Information on Bloodroot

Latin NameSanguinaria canadensis
Other NamesRed puccoon
Part UsedRhizome
Herb FormsTinctures, bulk herbs, capsules.
AffectsIntegumentary system
CautionsFor external use only. Do not use bloodroot preparations near the eyes.
Botanical InfoA small perennial herb with delicate white flowers that blooms early in the spring. An Eastern North American native herb of deciduous hardwood forests.
DescriptionThe bright red rhizome is used to make tinctures and preparations such as salves and ointments for external use.
The fresh herb is strongly acrid and can burn the skin or mucous membranes if applied directly. After drying, it loses some of this effect.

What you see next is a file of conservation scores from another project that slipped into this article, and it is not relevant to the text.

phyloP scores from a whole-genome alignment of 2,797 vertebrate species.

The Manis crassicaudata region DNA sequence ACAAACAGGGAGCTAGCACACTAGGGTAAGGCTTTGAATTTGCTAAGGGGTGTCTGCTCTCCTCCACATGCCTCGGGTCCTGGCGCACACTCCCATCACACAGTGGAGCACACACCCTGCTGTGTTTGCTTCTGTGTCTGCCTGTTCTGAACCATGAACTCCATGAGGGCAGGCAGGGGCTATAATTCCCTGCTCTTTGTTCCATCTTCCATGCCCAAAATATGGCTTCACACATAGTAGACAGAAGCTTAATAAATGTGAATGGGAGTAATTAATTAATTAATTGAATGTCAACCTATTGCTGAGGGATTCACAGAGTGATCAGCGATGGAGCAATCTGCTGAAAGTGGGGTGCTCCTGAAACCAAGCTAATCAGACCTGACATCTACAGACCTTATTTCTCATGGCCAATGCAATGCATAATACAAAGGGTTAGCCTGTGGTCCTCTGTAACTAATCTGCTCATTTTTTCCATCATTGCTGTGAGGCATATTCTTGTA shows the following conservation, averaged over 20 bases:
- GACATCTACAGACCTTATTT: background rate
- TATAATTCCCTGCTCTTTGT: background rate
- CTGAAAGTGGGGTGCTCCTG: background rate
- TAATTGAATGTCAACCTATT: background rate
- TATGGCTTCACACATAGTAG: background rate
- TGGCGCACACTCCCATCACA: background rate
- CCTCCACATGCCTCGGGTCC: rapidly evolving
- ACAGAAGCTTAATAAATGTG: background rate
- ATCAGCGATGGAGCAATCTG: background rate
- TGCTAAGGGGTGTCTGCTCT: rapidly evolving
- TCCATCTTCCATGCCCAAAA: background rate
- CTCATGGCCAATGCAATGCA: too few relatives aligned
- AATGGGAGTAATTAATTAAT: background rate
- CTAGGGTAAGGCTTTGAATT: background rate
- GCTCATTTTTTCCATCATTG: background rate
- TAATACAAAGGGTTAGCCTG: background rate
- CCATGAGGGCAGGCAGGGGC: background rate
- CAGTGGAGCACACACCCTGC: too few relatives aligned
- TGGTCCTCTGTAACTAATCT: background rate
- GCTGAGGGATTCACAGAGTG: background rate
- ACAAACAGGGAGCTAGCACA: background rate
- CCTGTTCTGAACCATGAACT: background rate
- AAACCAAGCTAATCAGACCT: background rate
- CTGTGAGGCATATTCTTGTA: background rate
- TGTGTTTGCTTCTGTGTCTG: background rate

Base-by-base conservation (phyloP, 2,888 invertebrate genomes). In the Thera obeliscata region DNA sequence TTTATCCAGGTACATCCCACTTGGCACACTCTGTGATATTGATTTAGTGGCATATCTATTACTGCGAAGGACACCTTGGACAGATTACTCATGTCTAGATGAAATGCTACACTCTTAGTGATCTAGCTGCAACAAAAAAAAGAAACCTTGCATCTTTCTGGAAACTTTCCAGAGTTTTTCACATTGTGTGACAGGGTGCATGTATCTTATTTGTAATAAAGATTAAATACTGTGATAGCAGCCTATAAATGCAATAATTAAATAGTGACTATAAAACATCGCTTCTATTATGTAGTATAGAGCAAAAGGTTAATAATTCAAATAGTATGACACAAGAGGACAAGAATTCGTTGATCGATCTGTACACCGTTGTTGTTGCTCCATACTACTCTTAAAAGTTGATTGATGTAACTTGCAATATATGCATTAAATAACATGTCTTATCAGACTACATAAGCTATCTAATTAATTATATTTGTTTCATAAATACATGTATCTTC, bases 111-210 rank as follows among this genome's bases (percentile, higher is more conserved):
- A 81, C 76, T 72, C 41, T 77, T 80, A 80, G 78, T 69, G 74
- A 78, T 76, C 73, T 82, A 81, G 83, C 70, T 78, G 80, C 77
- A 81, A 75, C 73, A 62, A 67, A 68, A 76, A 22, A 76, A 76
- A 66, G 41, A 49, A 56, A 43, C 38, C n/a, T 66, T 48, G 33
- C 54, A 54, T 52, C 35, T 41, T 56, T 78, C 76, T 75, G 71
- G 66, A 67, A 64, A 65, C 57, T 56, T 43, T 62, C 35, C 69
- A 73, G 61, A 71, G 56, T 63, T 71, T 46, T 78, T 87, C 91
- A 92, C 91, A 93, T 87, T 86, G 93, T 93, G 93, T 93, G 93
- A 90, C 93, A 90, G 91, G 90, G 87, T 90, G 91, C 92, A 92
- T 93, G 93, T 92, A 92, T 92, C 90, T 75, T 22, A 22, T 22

Bloodroot is commonly used in antiseptic mouthwashes and is sometimes recommended by dentists and oral hygienists to help fight plaque and reduce the incidence of tooth decay and gum disease. Scientific studies have supported this use.
The herb is also a popular cancer-fighting remedy for external application. Under the supervision of a qualified herbalist, the tincture and strong bloodroot salve are used for breast cancer, skin cancers, and to remove warts and other growths.


Tincture5-20 dr daily

Ailments Treated by Bloodroot

AilmentTreatment SupportApplication
Gum problems, generalantibacterialtincture diluted as mouthwash
Periodontal diseaseantiseptictincture diluted as a wash
Wartsantiviraltincture externally


Newall, C. et al.. 1996. Herbal Medicines: A Guide for Health-care Professionals. London: The Pharmaceutical Press.
Leung, A. and S. Foster. 1996. Encyclopedia of Common Natural Ingredients. New York: J. Wiley & Sons.
McGuffin, M. et al. 1997. Botanical Safety Handbook. Boca Raton: CRC Press.